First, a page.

Robert H. Lustig: The Diet Debacle
SAN FRANCISCO - Two seemingly benign nutritional maxims are at the root of all dietary evil: A calorie is a calorie, and You are what you eat. Both ideas are now so entrenched in public consciousness that they have become virtually unassailable. As a result, the food industry, aided and abetted by ostensibly well-meaning scientists and politicians, has afflicted humankind with the plague of chronic metabolic disease, which threatens to bankrupt health care worldwide.
The United States currently spends US$147 billion on obesity-related health care annually. Previously, one could have argued that these were affluent countries' diseases, but the United Nations announced last year that chronic metabolic disease (including diabetes, heart disease, cancer, and dementia) is a bigger threat to the developing world than is infectious disease, including HIV.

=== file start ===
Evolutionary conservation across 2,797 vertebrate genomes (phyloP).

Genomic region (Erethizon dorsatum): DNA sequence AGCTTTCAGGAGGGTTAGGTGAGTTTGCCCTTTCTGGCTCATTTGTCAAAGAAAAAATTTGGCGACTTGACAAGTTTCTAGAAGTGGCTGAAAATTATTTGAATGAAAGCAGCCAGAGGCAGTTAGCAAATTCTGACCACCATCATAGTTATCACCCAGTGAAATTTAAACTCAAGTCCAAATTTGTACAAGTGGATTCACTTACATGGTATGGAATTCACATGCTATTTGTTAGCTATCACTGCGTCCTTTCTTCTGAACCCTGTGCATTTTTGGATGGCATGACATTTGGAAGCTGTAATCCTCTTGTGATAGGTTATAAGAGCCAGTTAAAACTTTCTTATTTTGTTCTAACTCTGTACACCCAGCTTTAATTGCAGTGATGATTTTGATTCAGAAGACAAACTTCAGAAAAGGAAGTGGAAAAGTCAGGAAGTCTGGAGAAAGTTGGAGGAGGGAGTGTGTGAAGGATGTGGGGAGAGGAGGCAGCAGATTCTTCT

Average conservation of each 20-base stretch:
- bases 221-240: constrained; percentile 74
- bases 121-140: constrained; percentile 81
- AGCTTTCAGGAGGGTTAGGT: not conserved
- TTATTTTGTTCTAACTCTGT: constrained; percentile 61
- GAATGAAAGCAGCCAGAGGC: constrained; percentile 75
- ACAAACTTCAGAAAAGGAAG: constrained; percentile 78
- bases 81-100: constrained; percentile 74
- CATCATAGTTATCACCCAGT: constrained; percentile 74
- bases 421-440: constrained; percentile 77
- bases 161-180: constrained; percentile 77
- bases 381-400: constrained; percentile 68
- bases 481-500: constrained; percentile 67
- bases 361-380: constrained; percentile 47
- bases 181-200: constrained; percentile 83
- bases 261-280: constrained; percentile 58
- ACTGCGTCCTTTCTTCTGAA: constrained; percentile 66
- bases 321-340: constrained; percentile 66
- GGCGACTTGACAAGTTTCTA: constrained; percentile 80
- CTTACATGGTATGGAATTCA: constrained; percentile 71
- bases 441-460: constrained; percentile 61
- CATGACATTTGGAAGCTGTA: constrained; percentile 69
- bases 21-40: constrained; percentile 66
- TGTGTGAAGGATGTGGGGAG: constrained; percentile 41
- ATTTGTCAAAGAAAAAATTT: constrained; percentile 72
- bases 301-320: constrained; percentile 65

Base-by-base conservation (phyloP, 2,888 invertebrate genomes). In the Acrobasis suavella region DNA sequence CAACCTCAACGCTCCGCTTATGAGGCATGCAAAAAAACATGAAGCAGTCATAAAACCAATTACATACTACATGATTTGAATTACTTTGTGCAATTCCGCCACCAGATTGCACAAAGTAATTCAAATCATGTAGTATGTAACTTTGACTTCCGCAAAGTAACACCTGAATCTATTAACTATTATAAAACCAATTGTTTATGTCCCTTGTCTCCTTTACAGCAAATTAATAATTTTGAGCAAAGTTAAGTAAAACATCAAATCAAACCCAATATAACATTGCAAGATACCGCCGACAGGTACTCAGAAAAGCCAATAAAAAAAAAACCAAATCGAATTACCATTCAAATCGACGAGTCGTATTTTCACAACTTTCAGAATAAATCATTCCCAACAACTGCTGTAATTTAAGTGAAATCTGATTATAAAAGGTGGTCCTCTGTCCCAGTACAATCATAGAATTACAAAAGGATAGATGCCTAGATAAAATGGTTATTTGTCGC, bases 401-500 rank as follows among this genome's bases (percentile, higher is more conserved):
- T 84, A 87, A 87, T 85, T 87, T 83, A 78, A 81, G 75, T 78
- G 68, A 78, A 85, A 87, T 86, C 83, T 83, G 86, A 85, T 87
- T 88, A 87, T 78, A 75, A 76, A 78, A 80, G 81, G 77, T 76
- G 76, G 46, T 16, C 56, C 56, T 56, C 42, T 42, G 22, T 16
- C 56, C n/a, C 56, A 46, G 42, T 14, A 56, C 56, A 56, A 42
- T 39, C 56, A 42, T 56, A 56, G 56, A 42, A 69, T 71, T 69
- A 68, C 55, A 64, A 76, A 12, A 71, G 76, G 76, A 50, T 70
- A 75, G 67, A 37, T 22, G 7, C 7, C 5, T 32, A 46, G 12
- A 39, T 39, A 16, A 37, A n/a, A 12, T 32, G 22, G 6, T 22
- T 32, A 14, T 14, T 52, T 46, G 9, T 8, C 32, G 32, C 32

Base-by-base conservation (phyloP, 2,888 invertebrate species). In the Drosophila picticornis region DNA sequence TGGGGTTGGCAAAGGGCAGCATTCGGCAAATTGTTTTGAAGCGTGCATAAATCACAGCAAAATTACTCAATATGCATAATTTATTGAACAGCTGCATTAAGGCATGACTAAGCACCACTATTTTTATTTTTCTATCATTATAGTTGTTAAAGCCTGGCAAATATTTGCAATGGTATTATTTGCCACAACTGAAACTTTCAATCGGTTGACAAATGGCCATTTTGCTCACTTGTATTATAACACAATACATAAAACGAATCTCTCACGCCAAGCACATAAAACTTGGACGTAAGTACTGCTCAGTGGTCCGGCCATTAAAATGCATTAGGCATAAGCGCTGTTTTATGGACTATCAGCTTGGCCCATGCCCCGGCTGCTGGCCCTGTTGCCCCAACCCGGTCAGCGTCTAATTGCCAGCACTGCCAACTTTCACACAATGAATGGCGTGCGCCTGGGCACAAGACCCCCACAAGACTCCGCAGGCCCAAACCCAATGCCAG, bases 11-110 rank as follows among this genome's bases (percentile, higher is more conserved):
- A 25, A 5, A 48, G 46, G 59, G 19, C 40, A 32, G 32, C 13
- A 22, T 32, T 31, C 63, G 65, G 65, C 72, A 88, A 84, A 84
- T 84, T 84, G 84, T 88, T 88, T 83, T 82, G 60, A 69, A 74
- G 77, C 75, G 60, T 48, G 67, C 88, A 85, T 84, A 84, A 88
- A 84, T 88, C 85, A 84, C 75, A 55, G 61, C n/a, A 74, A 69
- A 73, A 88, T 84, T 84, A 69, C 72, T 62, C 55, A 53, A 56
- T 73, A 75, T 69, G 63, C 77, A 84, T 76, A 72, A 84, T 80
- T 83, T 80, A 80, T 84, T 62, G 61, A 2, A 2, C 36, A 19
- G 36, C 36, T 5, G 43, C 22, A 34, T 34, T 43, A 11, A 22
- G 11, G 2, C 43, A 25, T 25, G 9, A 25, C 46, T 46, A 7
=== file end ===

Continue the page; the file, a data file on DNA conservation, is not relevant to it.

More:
These two nutritional maxims give credence to the food industry's self-serving corollaries: If a calorie is a calorie, then any food can be part of a balanced diet; and, if we are what we eat, then everyone chooses what they eat. Again, both are misleading.
If one's weight really is a matter of personal responsibility, how can we explain toddler obesity? Indeed, the US has an obesity epidemic in six-month-olds. They don't diet or exercise. Conversely, up to 40 per cent of normal-weight people have chronic metabolic disease. Something else is going on.